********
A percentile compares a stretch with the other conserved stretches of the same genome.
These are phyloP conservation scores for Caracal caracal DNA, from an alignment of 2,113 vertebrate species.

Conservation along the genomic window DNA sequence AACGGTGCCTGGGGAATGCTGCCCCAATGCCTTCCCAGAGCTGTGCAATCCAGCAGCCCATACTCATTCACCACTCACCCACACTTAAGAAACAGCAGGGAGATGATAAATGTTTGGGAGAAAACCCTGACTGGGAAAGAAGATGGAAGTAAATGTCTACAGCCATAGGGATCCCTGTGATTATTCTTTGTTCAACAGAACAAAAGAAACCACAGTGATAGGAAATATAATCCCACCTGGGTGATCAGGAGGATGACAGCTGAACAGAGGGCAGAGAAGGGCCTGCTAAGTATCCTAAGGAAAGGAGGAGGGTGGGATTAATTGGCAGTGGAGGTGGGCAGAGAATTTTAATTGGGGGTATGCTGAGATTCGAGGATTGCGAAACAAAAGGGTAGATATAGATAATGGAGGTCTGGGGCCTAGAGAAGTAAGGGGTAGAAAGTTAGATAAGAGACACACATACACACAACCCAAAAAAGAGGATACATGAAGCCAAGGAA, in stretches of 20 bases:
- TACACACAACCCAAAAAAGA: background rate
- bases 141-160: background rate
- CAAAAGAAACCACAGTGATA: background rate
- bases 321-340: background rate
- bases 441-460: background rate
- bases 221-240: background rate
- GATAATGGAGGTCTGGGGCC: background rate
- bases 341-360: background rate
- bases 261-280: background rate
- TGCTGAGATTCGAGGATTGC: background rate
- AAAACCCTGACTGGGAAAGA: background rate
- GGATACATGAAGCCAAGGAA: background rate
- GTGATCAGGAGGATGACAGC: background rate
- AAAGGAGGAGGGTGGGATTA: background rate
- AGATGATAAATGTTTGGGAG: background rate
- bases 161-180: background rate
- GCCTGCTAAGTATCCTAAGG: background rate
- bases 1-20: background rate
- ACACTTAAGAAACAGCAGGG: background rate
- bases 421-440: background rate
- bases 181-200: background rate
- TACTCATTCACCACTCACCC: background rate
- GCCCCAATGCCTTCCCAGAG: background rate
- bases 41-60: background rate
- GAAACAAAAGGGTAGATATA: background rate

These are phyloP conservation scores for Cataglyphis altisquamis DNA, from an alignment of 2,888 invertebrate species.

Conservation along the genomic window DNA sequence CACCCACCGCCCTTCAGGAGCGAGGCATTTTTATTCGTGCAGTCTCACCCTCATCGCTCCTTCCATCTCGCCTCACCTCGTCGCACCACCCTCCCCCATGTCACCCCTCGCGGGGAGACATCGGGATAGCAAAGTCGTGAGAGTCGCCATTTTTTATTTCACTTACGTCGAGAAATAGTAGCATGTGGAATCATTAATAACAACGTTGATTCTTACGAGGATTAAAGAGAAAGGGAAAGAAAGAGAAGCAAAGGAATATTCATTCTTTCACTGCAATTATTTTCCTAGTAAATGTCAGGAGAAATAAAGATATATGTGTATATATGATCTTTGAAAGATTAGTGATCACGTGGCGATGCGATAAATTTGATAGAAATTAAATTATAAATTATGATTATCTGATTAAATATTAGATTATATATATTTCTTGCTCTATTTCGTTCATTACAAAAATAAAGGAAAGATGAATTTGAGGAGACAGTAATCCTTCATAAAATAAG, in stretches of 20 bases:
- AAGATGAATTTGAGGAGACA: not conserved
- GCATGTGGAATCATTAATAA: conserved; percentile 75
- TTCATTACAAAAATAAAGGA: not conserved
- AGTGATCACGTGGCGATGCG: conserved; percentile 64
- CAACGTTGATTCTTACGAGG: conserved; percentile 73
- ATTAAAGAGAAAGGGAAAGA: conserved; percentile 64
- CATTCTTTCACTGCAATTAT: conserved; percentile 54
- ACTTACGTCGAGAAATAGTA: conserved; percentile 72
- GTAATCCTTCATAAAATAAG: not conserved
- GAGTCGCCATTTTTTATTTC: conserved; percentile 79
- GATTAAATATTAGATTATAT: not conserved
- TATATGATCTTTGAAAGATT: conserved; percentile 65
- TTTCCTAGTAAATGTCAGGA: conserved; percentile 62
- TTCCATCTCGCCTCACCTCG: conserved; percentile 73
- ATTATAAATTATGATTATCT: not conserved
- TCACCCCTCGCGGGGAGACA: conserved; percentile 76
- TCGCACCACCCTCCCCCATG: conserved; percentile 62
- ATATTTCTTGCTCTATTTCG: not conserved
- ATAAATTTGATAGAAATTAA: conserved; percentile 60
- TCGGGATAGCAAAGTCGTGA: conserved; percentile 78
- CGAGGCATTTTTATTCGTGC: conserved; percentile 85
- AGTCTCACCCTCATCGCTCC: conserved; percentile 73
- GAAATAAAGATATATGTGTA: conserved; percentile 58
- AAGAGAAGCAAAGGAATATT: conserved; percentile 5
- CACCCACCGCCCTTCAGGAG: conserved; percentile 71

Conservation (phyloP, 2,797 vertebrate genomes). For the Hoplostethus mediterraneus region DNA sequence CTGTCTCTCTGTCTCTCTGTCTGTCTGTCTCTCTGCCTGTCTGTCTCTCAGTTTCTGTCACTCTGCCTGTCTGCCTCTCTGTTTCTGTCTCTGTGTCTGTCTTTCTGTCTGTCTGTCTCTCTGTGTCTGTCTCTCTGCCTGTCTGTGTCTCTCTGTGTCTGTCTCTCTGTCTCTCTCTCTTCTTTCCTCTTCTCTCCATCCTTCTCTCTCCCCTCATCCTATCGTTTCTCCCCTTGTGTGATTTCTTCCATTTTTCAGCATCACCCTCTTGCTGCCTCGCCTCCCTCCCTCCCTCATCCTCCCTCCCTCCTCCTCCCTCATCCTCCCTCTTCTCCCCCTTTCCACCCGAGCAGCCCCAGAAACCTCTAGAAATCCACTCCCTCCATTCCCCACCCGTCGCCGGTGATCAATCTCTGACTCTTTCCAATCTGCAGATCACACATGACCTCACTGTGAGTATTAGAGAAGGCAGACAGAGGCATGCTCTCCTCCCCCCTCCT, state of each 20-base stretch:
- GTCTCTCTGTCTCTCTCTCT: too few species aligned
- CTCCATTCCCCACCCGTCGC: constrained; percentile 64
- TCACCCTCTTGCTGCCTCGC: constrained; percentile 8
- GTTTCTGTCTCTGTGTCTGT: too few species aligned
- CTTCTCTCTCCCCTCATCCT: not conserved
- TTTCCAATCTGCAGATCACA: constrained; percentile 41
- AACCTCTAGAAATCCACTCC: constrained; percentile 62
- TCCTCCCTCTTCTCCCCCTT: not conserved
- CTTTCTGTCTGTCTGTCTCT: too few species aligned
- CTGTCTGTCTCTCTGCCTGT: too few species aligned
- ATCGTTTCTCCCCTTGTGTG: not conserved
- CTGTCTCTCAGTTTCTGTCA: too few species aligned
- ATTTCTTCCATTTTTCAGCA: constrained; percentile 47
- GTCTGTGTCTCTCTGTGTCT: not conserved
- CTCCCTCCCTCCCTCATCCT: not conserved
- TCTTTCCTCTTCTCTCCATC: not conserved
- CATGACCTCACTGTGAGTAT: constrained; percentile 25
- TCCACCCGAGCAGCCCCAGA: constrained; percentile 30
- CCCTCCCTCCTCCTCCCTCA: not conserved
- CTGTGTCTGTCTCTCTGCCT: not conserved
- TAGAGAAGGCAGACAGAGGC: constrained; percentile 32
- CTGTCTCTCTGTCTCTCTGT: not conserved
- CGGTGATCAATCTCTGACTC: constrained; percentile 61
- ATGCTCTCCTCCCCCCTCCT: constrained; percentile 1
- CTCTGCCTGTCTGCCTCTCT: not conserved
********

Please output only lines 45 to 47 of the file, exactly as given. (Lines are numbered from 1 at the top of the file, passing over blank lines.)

- ATTATAAATTATGATTATCT: not conserved
- TCACCCCTCGCGGGGAGACA: conserved; percentile 76
- TCGCACCACCCTCCCCCATG: conserved; percentile 62